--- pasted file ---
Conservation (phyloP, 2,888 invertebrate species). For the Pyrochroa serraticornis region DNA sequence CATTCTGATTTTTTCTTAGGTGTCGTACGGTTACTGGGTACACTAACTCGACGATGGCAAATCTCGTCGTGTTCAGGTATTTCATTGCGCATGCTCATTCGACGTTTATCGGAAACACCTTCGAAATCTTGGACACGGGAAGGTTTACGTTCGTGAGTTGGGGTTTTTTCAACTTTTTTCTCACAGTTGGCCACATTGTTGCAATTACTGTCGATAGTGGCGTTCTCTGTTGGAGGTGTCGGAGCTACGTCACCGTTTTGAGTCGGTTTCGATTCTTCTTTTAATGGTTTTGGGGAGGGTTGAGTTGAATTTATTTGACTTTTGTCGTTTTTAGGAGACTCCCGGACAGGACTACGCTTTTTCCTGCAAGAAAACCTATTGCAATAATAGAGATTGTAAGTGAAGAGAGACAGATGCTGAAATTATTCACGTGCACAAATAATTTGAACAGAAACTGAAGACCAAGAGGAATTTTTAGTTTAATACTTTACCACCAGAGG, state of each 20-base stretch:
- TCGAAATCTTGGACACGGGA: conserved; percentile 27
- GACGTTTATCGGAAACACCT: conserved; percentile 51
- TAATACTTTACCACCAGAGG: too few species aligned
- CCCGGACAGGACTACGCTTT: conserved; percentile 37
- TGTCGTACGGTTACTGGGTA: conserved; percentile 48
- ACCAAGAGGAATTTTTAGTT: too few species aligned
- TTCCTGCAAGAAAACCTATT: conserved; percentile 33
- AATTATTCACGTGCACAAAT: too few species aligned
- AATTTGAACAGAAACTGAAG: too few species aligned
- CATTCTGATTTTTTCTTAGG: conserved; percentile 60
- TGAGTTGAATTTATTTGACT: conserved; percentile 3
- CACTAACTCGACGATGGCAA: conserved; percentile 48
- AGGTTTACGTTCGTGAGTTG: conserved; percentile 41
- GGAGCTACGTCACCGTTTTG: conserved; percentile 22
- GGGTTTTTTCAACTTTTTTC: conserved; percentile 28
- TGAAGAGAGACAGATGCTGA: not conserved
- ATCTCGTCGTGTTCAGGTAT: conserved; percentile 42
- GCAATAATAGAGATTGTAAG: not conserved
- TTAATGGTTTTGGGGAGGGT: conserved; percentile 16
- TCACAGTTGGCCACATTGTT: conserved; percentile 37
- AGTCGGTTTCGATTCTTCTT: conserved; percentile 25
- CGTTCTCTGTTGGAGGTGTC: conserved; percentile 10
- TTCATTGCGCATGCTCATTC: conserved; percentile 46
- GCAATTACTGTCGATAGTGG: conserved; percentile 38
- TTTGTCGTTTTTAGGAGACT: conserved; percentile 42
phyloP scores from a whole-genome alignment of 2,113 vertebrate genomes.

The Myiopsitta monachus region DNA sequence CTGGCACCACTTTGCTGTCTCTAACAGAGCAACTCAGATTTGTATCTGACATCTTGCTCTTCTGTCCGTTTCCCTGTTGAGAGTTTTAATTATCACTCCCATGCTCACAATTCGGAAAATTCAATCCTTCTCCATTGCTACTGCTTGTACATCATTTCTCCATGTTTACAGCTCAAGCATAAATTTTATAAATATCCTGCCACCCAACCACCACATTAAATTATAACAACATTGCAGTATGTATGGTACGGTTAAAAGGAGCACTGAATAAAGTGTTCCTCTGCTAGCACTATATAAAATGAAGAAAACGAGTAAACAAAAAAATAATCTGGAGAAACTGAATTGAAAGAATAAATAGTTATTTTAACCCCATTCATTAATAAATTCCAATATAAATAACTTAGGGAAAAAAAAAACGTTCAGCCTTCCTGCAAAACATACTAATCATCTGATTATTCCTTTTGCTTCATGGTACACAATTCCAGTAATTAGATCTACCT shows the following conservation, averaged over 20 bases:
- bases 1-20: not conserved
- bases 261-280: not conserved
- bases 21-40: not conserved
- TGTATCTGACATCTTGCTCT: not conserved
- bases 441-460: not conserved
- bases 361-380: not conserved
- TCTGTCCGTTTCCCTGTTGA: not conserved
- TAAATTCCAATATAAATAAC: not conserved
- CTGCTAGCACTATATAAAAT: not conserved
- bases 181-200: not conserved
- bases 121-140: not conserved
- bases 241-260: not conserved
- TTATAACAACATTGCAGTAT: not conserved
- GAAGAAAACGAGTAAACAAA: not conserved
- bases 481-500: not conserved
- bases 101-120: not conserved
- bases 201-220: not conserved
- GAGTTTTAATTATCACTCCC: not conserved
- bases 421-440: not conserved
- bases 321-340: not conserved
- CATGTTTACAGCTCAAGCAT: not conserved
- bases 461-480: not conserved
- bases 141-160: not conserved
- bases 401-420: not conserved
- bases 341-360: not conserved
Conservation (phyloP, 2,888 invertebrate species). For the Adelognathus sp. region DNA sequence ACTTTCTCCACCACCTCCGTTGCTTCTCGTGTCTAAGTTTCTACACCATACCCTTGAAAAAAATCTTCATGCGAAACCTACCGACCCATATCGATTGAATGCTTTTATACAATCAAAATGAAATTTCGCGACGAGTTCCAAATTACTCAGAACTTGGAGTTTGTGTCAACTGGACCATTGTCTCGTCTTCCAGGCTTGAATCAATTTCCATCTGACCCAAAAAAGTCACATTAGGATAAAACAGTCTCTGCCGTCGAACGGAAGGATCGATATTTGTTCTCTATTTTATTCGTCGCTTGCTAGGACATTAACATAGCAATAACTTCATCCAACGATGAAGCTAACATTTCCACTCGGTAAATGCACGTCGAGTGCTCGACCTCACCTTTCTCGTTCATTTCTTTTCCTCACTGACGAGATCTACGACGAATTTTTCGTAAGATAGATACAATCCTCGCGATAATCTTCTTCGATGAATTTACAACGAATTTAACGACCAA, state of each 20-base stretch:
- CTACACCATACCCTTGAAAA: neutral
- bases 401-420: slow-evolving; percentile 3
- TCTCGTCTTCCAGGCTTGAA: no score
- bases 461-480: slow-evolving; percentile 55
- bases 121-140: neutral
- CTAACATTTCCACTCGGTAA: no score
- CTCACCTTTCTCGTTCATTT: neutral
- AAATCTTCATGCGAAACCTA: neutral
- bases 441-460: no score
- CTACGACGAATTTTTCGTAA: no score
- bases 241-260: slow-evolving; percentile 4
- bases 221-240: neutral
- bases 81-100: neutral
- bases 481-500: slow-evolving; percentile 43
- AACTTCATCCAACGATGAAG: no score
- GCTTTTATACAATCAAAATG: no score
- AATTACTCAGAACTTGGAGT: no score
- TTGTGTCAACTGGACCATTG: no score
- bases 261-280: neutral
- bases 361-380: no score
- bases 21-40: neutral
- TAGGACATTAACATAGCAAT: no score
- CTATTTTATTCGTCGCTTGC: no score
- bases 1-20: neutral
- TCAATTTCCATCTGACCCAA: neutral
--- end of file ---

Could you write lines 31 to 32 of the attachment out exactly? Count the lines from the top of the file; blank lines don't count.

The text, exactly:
- bases 21-40: not conserved
- TGTATCTGACATCTTGCTCT: not conserved